By the end of 2018 I was experiencing a high amount of fatigue, sometimes sleeping 16 hours in a day. I was prescribed psych meds, and it was not a smooth path to stability but eventually this period ended. By mid 2019 I got my career back on track. But I was now experiencing significant physical problems. 

 

These symptoms included: peripheral neuropathy, facial numbness, circulation problems, diarrhea, light colored stool (yellow to grey, lasting months), migraines, skin rashes (including a cellulitis diagnosis recently), tiny amounts of blood seeping through the skin when pinching skin, bone pain, muscle weakness, some loss of coordination (intermittent), occasional blurred vision, tinnitus, occasional palpitations (when getting into bed or first waking up) swollen lymph nodes, and an apparent weakened immune system. My initial suspicion was lack of proper bloodflow to the basilar artery, but MRA of the brain and CTA of chest was okay.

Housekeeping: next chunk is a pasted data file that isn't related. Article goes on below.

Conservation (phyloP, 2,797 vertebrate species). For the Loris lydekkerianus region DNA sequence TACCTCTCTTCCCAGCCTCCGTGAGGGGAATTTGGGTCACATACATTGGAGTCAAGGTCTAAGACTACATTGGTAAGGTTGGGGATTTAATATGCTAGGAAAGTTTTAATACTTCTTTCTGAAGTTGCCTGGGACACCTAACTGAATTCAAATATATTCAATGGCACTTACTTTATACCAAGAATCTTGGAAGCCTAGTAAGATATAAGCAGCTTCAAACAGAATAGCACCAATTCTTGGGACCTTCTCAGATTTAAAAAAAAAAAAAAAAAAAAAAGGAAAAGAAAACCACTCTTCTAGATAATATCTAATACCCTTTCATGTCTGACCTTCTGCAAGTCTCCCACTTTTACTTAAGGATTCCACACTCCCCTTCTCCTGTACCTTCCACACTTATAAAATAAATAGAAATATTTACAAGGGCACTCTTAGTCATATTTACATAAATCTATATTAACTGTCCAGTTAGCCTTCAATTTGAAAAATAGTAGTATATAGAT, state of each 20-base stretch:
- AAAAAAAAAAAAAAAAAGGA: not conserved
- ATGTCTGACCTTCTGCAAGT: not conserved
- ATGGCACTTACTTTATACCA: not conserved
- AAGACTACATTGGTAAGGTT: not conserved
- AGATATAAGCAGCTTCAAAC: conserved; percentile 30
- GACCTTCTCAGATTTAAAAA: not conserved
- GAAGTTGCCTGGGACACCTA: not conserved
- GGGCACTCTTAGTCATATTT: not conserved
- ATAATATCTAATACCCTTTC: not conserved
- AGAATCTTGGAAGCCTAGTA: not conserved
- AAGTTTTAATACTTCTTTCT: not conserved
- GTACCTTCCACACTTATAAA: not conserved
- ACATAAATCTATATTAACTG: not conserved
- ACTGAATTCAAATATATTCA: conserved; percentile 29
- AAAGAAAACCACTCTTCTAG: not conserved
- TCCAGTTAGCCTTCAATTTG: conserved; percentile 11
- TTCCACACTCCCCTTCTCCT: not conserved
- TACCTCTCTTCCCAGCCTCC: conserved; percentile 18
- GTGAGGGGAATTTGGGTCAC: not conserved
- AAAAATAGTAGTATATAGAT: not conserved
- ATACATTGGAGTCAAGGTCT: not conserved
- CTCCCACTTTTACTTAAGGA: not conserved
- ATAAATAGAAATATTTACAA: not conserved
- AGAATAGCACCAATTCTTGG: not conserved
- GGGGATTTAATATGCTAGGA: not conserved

Given that hypothyroidism runs in my family, a doctor checked my TSH level (January of 2019), which was elevated (around 8.0). So I started 50 mcg of levothyroxine. The only symptom this improved was the fatigue, but if it were not for fixing the fatigue, I would not have had the strength to continue my investigation and make further progress. 

 

Imaging and procedural diagnostics included: MRI and MRA of the brain, CTA of the heart and aorta, EEG and 3-day EEG, EMG of arms (test for carpal tunnel), ultrasounds of subclavian arteries and veins. Lumbar and cervical spine MRI. Lumbar MRI showed tiny annular tear at L5-S1, Spinal stenosis in L5-S1, and three bulging discs, L5-S1, L4-L5, L3-L4.  The latter two were very minor. Neurologist said that no nerve impingement was happening from any of these, and so it wouldn't explain any leg related symptoms. 

 

Of these tests, the only abnormal one was the subclavian artery ultrasound, which showed significantly reduced arterial velocity in the left subclavian artery with the left arm raised above head. At the time, I had only been having neuropathy in my left hand. My right foot also had some of it, but I thought it was due to the lumbar disc issue, even though the neurologist didn't think it was the case. So the diagnosis was Arterial Thoracic Outlet Syndrome, which is quite serious.